Live events are back and demand for in-person education and networking has returned almost to pre-pandemic levels. There’s no denying that it’s a win for brands and for scientists, as countless opportunities exist for education, networking and collaboration. In-person events are one of the most effective channels to share work, whether it’s a product launch or academic discovery. But don’t be fooled: capitalizing on that opportunity with the right presence and programming amid rising competition is no easy feat. Before you pack your swag bags, make sure you’re making the most of your investments by attending the right conferences and events, building unique event activations aligned with your strategy goals, and thinking about your post-event strategy on day one.
How to build an event marketing strategy
Here are some tips from an industry professional who runs and attends dozens of events each year on how to program and execute your brand’s event presence.
1. Understand your goals first.
Attending conferences and events can be an excellent opportunity to further different marketing goals. It can build brand awareness, generate leads, support the launch of a new product, increase journal submissions, and more. Exactly what your strategy is for each event you attend needs to be tailored to those goals.
Shayla Phillips, Director of Global Conferences & Events for ACS, recommends working closely with your marketing team to define KPIs for each event, then using those goals to define your strategy.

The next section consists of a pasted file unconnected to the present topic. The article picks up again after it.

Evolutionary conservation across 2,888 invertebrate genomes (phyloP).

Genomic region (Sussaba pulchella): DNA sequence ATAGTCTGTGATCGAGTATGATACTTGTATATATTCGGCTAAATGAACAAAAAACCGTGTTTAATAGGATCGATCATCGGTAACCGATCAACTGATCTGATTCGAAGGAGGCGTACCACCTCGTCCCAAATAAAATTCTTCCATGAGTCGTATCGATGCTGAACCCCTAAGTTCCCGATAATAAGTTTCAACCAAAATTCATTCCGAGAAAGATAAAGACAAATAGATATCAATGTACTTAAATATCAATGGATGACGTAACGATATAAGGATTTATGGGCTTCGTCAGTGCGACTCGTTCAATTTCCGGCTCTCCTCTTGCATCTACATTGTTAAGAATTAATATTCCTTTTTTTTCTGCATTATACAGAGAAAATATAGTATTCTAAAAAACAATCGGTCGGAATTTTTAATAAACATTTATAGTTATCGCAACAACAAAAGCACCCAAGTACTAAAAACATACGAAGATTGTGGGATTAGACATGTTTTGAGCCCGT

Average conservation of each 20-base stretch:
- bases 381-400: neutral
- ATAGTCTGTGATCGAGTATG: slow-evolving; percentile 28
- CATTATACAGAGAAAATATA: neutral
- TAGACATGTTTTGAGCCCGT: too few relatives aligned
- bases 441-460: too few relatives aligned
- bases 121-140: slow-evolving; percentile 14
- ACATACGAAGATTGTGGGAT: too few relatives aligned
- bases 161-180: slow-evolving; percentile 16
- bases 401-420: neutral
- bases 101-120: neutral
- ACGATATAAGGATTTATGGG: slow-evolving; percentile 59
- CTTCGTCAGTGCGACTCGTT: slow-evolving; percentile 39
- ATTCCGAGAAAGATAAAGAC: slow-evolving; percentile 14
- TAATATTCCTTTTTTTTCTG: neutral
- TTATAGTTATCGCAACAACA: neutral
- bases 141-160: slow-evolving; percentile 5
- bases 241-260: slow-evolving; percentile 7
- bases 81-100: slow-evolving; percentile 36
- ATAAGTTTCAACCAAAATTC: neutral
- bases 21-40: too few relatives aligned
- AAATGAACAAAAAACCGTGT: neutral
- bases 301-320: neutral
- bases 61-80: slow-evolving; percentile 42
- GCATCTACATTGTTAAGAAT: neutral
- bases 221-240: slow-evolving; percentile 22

“Understanding the audience and what the goals are ahead of time will help you better engage and get the most out of those events,” says Phillips.
From there, you can use your KPIs to guide what event activations and programming you develop. If your goals are to understand your audience, for example, you may be better off hosting a group dinner or hospitality suite where you can have more in-depth conversations with attendees rather than staffing a booth.
2. Think quality over quantity.
Not all events are created equal. Attending larger events can be useful for building brand awareness, but your organization’s work can also get lost in the noise. Smaller events reach smaller audiences, but they may be full of the people you most need to attract. Understanding your audience and the opportunities available at each event can guide how you show up there.
You have some conferences that have 300 people, but they are your target audience. That may be a more enriching experience than going to a conference with 6,500 people.”
– Shayla Phillips, Director of Global Conferences & Events for ACS
Other considerations can be driven by core needs of the business. For example, if you’re looking to gain a stronger foothold in a particular geography, that may inform which conferences your company chooses to have a presence at, and what that presence looks like.
“One of my biggest things is quality over quantity. We don’t have to be at every trade show with a large presence. There are different ways to bring brand awareness to the organization or your products to engage with your audience,” says Phillips.